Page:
CHAPTER 27: On Appearances

In appearances there are four possibilities: things appear as they are, or they are not, and do not even appear to be, or they are, and do not appear to be, or finally they are not, and yet appear to be. Further, it is the province of an educated man to discern between these possibilities. Whatever it is that annoys us should be dealt with. If the sophisms of Pyrrho and of the Academics we find annoying, we must apply the remedy to them. If some things appear to be good when they are not good, let us seek a remedy for this.

Our first job in understanding this discourse is to analyze the "four possibilities" put forth by Epictetus. He tells us there is reality; then there is our perception of reality. Because these two things are not always the same, every incident or thing can fall into one of four categories:

1) An object exists, we see the object;

2) An object does not exist, neither do we see an object;

3) An object exists, but we do not see it as it really is;

4) An object does not exist, but we see some form that seems to exist.

Epictetus believes that right judgment requires that we be able to distinguish between these possibilities. We can see that this is indeed an important faculty in the realms of investment, entrepreneurship, game playing, philosophy, religion and our daily life.

Pyrrho is mentioned by Epictetus as a philosophic obstruction to understanding appearances. Pyrrho lived 360-270 B.C. He proposed that we could not hope to connect appearances to reality because we live behind the screen of our senses and our senses are notoriously apt to lie to us and return contradictory data. Pyrrho's philosophy was a strong anti-intellectual influence in the ancient world. Some of his followers disdained even to take notice of the weather or imminent dangers on the basis that their reality could not be confirmed. Pyrrho himself was said to be always on the verge of poisoning himself, getting run over by a cart or walking off a precipice, and it was only the constant attention of his friends that saved him.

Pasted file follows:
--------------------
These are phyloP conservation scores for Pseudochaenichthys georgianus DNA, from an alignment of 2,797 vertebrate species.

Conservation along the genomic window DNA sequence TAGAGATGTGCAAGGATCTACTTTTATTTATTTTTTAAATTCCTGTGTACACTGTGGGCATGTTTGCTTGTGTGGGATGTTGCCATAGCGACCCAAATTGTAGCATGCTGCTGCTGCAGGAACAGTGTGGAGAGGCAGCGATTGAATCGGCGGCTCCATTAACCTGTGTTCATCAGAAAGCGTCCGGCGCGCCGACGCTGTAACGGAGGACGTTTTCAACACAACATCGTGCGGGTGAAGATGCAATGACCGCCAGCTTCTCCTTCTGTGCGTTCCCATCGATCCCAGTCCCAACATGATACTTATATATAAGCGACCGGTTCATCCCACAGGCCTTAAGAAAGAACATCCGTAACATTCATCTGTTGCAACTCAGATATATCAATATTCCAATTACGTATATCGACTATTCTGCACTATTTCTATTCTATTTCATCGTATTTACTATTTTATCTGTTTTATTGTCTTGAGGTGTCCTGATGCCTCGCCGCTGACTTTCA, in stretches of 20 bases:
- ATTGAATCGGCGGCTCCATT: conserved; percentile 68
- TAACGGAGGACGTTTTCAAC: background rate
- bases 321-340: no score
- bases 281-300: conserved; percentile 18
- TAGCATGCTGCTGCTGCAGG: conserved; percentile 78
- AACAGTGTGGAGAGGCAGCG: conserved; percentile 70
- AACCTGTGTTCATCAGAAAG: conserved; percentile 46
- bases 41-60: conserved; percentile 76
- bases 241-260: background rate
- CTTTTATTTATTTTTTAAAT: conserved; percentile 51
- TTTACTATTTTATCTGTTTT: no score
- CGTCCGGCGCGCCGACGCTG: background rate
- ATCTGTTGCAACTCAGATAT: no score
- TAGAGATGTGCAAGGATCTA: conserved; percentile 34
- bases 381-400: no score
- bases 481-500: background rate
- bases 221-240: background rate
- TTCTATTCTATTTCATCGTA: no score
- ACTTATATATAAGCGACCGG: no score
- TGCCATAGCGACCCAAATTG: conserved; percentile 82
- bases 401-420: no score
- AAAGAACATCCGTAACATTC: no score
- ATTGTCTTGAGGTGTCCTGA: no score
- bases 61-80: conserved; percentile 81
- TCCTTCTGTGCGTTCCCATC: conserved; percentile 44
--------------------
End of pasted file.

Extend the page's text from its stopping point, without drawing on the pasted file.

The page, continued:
Chapter 27:

  1. On Appearances
  2. Bad Habits (27a)
  3. The Undiscovered Country (27b)
  4. Our Interests and Our Religion (27c)
  5. Epistemological Skepticism (27d)
Stoicism and Christianity Index

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This is a translation and explanation of the first book of the Discourses of Epictetus. His words are in regular text, comments are in bold.

Biographical Information on Epictetus

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